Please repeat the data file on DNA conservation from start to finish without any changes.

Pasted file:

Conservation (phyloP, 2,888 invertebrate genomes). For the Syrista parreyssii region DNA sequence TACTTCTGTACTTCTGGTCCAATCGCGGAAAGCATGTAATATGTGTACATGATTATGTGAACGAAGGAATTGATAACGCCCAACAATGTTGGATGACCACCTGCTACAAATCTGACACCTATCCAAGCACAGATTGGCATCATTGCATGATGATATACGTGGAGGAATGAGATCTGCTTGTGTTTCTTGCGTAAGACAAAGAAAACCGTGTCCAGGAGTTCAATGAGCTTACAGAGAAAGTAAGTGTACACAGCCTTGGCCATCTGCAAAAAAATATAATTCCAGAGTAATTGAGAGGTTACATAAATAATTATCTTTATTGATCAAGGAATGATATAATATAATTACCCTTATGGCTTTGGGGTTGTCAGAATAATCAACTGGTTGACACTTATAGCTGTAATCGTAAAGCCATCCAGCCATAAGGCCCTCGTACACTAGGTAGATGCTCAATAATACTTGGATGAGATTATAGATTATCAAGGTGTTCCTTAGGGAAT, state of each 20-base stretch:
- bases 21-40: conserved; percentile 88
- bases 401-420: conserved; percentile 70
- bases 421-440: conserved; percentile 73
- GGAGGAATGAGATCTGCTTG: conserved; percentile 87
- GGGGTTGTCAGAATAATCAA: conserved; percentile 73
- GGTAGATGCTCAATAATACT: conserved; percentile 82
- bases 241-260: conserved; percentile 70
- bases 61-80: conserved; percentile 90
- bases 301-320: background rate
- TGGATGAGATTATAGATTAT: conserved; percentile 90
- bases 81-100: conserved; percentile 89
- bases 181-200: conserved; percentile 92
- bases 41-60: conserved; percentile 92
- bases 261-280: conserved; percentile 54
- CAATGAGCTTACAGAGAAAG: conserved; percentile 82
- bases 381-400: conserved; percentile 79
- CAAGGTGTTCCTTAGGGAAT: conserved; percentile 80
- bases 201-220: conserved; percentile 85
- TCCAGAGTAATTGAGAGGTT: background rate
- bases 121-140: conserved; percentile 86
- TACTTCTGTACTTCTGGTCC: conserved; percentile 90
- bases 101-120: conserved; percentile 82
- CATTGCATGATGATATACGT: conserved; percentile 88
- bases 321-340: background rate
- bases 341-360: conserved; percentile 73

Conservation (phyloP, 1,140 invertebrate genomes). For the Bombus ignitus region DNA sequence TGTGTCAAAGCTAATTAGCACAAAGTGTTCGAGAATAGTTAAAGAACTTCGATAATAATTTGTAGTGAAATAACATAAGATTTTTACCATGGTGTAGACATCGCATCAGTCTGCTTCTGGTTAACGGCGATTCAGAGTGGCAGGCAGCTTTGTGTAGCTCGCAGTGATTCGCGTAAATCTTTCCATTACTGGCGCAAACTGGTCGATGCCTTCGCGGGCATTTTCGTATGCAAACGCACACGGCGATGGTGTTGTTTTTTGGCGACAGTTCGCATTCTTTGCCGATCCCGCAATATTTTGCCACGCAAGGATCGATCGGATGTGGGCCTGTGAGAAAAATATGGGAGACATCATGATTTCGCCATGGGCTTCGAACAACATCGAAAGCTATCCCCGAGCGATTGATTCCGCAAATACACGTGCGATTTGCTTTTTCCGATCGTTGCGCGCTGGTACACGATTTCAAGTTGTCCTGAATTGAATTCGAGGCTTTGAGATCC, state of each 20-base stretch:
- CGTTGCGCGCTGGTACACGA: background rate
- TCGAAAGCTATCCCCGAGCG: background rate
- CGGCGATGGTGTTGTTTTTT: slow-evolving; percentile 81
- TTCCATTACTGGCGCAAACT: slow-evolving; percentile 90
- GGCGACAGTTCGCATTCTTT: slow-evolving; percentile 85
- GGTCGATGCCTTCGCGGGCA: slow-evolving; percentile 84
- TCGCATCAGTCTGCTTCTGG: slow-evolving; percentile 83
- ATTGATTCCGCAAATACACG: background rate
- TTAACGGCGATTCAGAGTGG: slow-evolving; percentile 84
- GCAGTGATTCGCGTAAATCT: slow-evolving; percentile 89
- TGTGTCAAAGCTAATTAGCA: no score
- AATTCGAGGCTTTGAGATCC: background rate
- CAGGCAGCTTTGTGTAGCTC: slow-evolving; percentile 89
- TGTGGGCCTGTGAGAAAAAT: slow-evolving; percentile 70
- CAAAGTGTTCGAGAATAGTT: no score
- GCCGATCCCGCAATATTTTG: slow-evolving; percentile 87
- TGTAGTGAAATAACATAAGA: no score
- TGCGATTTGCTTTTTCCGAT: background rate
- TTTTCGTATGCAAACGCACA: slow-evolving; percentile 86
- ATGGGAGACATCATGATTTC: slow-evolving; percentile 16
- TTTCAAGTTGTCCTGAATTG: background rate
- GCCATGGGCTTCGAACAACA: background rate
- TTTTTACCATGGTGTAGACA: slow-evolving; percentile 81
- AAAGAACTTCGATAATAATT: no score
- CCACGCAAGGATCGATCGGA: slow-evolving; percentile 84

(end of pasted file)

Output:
Conservation (phyloP, 2,888 invertebrate genomes). For the Syrista parreyssii region DNA sequence TACTTCTGTACTTCTGGTCCAATCGCGGAAAGCATGTAATATGTGTACATGATTATGTGAACGAAGGAATTGATAACGCCCAACAATGTTGGATGACCACCTGCTACAAATCTGACACCTATCCAAGCACAGATTGGCATCATTGCATGATGATATACGTGGAGGAATGAGATCTGCTTGTGTTTCTTGCGTAAGACAAAGAAAACCGTGTCCAGGAGTTCAATGAGCTTACAGAGAAAGTAAGTGTACACAGCCTTGGCCATCTGCAAAAAAATATAATTCCAGAGTAATTGAGAGGTTACATAAATAATTATCTTTATTGATCAAGGAATGATATAATATAATTACCCTTATGGCTTTGGGGTTGTCAGAATAATCAACTGGTTGACACTTATAGCTGTAATCGTAAAGCCATCCAGCCATAAGGCCCTCGTACACTAGGTAGATGCTCAATAATACTTGGATGAGATTATAGATTATCAAGGTGTTCCTTAGGGAAT, state of each 20-base stretch:
- bases 21-40: conserved; percentile 88
- bases 401-420: conserved; percentile 70
- bases 421-440: conserved; percentile 73
- GGAGGAATGAGATCTGCTTG: conserved; percentile 87
- GGGGTTGTCAGAATAATCAA: conserved; percentile 73
- GGTAGATGCTCAATAATACT: conserved; percentile 82
- bases 241-260: conserved; percentile 70
- bases 61-80: conserved; percentile 90
- bases 301-320: background rate
- TGGATGAGATTATAGATTAT: conserved; percentile 90
- bases 81-100: conserved; percentile 89
- bases 181-200: conserved; percentile 92
- bases 41-60: conserved; percentile 92
- bases 261-280: conserved; percentile 54
- CAATGAGCTTACAGAGAAAG: conserved; percentile 82
- bases 381-400: conserved; percentile 79
- CAAGGTGTTCCTTAGGGAAT: conserved; percentile 80
- bases 201-220: conserved; percentile 85
- TCCAGAGTAATTGAGAGGTT: background rate
- bases 121-140: conserved; percentile 86
- TACTTCTGTACTTCTGGTCC: conserved; percentile 90
- bases 101-120: conserved; percentile 82
- CATTGCATGATGATATACGT: conserved; percentile 88
- bases 321-340: background rate
- bases 341-360: conserved; percentile 73

Conservation (phyloP, 1,140 invertebrate genomes). For the Bombus ignitus region DNA sequence TGTGTCAAAGCTAATTAGCACAAAGTGTTCGAGAATAGTTAAAGAACTTCGATAATAATTTGTAGTGAAATAACATAAGATTTTTACCATGGTGTAGACATCGCATCAGTCTGCTTCTGGTTAACGGCGATTCAGAGTGGCAGGCAGCTTTGTGTAGCTCGCAGTGATTCGCGTAAATCTTTCCATTACTGGCGCAAACTGGTCGATGCCTTCGCGGGCATTTTCGTATGCAAACGCACACGGCGATGGTGTTGTTTTTTGGCGACAGTTCGCATTCTTTGCCGATCCCGCAATATTTTGCCACGCAAGGATCGATCGGATGTGGGCCTGTGAGAAAAATATGGGAGACATCATGATTTCGCCATGGGCTTCGAACAACATCGAAAGCTATCCCCGAGCGATTGATTCCGCAAATACACGTGCGATTTGCTTTTTCCGATCGTTGCGCGCTGGTACACGATTTCAAGTTGTCCTGAATTGAATTCGAGGCTTTGAGATCC, state of each 20-base stretch:
- CGTTGCGCGCTGGTACACGA: background rate
- TCGAAAGCTATCCCCGAGCG: background rate
- CGGCGATGGTGTTGTTTTTT: slow-evolving; percentile 81
- TTCCATTACTGGCGCAAACT: slow-evolving; percentile 90
- GGCGACAGTTCGCATTCTTT: slow-evolving; percentile 85
- GGTCGATGCCTTCGCGGGCA: slow-evolving; percentile 84
- TCGCATCAGTCTGCTTCTGG: slow-evolving; percentile 83
- ATTGATTCCGCAAATACACG: background rate
- TTAACGGCGATTCAGAGTGG: slow-evolving; percentile 84
- GCAGTGATTCGCGTAAATCT: slow-evolving; percentile 89
- TGTGTCAAAGCTAATTAGCA: no score
- AATTCGAGGCTTTGAGATCC: background rate
- CAGGCAGCTTTGTGTAGCTC: slow-evolving; percentile 89
- TGTGGGCCTGTGAGAAAAAT: slow-evolving; percentile 70
- CAAAGTGTTCGAGAATAGTT: no score
- GCCGATCCCGCAATATTTTG: slow-evolving; percentile 87
- TGTAGTGAAATAACATAAGA: no score
- TGCGATTTGCTTTTTCCGAT: background rate
- TTTTCGTATGCAAACGCACA: slow-evolving; percentile 86
- ATGGGAGACATCATGATTTC: slow-evolving; percentile 16
- TTTCAAGTTGTCCTGAATTG: background rate
- GCCATGGGCTTCGAACAACA: background rate
- TTTTTACCATGGTGTAGACA: slow-evolving; percentile 81
- AAAGAACTTCGATAATAATT: no score
- CCACGCAAGGATCGATCGGA: slow-evolving; percentile 84